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The Point of View   By: (1843-1916)

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This etext was scanned by David Price, email ccx074@coventry.ac.uk, from the 1886 Macmillan and Co. edition. Proofing was by Christine Merriman, Judith Lando Deurvorst and Twister Dragon

THE POINT OF VIEW

by Henry James

I. FROM MISS AURORA CHURCH, AT SEA, TO MISS WHITESIDE, IN PARIS.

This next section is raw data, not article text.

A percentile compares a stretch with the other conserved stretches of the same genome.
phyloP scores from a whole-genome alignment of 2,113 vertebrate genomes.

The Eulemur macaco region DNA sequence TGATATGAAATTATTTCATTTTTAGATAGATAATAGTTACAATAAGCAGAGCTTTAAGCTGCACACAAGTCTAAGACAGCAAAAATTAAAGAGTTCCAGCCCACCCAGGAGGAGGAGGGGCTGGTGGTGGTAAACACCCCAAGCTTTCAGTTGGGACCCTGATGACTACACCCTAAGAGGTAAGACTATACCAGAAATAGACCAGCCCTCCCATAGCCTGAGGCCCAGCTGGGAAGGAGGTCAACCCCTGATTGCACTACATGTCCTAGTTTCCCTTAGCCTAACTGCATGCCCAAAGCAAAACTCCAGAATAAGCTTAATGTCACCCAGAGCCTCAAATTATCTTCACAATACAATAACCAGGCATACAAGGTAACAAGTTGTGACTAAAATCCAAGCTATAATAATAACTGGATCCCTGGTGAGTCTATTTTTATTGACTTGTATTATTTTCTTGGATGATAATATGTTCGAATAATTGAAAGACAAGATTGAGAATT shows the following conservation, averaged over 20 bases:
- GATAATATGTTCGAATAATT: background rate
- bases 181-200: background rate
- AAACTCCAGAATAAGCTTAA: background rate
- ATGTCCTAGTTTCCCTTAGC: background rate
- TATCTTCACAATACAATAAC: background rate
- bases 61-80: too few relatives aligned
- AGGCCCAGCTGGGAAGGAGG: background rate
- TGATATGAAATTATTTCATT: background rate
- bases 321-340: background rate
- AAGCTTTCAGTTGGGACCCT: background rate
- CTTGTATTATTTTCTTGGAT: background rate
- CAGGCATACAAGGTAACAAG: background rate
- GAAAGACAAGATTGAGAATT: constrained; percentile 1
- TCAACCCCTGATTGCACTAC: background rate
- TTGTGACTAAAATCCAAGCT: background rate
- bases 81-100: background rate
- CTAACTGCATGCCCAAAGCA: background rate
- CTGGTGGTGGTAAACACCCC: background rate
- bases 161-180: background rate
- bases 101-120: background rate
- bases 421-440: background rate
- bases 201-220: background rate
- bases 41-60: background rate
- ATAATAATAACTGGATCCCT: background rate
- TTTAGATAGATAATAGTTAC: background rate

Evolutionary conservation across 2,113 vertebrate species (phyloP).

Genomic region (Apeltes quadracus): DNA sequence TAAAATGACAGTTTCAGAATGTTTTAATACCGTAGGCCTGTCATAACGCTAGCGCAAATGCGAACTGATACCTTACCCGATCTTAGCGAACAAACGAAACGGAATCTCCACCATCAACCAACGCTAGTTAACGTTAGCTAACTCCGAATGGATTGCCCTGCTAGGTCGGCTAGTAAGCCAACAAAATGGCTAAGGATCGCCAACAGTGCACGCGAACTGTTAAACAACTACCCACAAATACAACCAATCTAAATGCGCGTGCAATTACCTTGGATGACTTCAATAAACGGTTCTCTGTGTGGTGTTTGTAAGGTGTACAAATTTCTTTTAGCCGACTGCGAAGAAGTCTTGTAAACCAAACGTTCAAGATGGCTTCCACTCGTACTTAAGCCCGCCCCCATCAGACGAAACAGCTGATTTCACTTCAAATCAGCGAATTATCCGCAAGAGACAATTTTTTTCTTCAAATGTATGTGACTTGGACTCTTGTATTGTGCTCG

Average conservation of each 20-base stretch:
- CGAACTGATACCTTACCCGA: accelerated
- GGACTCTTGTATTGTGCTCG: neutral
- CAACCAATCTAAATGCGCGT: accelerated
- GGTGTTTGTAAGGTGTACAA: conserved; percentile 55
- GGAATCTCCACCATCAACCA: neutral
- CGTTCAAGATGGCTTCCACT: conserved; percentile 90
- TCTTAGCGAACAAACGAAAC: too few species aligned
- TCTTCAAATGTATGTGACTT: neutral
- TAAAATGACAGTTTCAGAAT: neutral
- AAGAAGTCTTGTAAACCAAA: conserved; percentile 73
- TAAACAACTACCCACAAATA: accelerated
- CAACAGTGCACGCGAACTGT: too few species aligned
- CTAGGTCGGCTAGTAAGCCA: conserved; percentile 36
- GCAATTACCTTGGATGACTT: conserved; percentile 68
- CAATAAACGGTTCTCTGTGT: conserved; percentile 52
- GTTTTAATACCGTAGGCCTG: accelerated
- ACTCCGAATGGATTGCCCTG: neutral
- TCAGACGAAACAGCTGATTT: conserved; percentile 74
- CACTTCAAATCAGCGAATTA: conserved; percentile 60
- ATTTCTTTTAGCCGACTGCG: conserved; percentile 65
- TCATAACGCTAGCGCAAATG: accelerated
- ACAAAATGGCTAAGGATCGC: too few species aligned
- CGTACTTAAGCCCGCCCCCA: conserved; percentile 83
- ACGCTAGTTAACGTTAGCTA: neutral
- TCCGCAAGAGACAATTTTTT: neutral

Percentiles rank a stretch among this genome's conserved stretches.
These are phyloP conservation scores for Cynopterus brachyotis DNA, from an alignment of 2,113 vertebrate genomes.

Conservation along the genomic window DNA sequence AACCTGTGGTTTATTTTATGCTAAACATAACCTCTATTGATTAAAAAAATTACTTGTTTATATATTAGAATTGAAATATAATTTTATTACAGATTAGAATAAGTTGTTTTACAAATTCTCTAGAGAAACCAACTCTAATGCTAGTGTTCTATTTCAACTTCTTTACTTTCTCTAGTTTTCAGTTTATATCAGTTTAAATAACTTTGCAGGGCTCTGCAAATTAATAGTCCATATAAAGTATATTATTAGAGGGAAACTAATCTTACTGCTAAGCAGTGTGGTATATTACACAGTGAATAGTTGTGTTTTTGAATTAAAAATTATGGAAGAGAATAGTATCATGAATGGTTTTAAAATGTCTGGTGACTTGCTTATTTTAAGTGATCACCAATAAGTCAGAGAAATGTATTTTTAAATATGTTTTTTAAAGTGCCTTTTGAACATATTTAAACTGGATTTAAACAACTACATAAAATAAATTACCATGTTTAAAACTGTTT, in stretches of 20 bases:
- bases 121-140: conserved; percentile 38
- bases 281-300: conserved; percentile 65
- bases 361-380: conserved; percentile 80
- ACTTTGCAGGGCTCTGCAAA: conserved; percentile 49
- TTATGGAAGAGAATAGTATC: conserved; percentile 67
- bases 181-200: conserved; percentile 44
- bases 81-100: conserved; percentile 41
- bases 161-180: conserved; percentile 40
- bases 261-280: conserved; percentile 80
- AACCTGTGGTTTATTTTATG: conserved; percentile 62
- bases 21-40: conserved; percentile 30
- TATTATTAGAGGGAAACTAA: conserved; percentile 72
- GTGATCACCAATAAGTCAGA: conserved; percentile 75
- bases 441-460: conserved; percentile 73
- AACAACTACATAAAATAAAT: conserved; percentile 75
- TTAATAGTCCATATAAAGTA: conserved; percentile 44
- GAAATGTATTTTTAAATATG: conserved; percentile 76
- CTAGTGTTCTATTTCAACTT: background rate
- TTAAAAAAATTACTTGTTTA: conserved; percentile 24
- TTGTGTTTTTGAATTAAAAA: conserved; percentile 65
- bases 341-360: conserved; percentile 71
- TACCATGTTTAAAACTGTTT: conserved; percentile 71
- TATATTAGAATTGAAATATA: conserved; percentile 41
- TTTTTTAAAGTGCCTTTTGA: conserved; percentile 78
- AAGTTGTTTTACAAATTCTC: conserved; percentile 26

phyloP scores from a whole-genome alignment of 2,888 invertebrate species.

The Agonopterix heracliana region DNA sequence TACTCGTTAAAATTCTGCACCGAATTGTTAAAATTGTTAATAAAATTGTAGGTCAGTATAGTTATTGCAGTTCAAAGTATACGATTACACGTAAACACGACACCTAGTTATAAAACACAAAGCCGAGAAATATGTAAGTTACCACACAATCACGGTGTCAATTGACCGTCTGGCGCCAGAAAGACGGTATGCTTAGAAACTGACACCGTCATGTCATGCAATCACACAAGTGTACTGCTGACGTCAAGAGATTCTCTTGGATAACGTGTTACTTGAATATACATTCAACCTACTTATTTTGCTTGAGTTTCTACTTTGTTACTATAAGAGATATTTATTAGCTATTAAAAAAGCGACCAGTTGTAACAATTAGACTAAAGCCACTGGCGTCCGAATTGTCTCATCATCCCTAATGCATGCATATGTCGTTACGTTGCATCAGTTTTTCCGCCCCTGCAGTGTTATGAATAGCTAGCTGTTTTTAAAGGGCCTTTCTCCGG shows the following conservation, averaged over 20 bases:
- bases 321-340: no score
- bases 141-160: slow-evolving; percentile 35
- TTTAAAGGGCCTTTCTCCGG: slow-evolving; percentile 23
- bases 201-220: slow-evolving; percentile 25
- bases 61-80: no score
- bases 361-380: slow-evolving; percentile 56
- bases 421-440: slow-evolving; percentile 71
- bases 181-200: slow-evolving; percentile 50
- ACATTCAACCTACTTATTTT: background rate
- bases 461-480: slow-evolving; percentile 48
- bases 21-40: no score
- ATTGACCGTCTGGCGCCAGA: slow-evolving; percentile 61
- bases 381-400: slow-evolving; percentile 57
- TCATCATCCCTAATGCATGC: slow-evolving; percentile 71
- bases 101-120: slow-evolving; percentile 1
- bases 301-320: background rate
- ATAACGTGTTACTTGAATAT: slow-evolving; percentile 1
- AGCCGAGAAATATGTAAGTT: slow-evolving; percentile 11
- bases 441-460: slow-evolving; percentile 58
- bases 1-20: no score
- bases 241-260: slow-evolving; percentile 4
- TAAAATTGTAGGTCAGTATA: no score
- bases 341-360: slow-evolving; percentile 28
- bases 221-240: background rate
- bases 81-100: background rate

. . . My dear child, the bromide of sodium (if that's what you call it) proved perfectly useless. I don't mean that it did me no good, but that I never had occasion to take the bottle out of my bag. It might have done wonders for me if I had needed it; but I didn't, simply because I have been a wonder myself. Will you believe that I have spent the whole voyage on deck, in the most animated conversation and exercise? Twelve times round the deck make a mile, I believe; and by this measurement I have been walking twenty miles a day. And down to every meal, if you please, where I have displayed the appetite of a fish wife. Of course the weather has been lovely; so there's no great merit. The wicked old Atlantic has been as blue as the sapphire in my only ring (a rather good one), and as smooth as the slippery floor of Madame Galopin's dining room. We have been for the last three hours in sight of land, and we are soon to enter the Bay of New York, which is said to be exquisitely beautiful. But of course you recall it, though they say that everything changes so fast over here. I find I don't remember anything, for my recollections of our voyage to Europe, so many years ago, are exceedingly dim; I only have a painful impression that mamma shut me up for an hour every day in the state room, and made me learn by heart some religious poem. I was only five years old, and I believe that as a child I was extremely timid; on the other hand, mamma, as you know, was dreadfully severe. She is severe to this day; only I have become indifferent; I have been so pinched and pushed morally speaking, bien entendu. It is true, however, that there are children of five on the vessel today who have been extremely conspicuous ranging all over the ship, and always under one's feet. Of course they are little compatriots, which means that they are little barbarians. I don't mean that all our compatriots are barbarous; they seem to improve, somehow, after their first communion. I don't know whether it's that ceremony that improves them, especially as so few of them go in for it; but the women are certainly nicer than the little girls; I mean, of course, in proportion, you know. You warned me not to generalise, and you see I have already begun, before we have arrived. But I suppose there is no harm in it so long as it is favourable. Isn't it favourable when I say that I have had the most lovely time? I have never had so much liberty in my life, and I have been out alone, as you may say, every day of the voyage. If it is a foretaste of what is to come, I shall take to that very kindly. When I say that I have been out alone, I mean that we have always been two. But we two were alone, so to speak, and it was not like always having mamma, or Madame Galopin, or some lady in the pension, or the temporary cook. Mamma has been very poorly; she is so very well on land, it's a wonder to see her at all taken down. She says, however, that it isn't the being at sea; it's, on the contrary, approaching the land. She is not in a hurry to arrive; she says that great disillusions await us. I didn't know that she had any illusions she's so stern, so philosophic. She is very serious; she sits for hours in perfect silence, with her eyes fixed on the horizon. I heard her say yesterday to an English gentleman a very odd Mr. Antrobus, the only person with whom she converses that she was afraid she shouldn't like her native land, and that she shouldn't like not liking it. But this is a mistake she will like that immensely (I mean not liking it). If it should prove at all agreeable, mamma will be furious, for that will go against her system. You know all about mamma's system; I have explained that so often... Continue reading book >>




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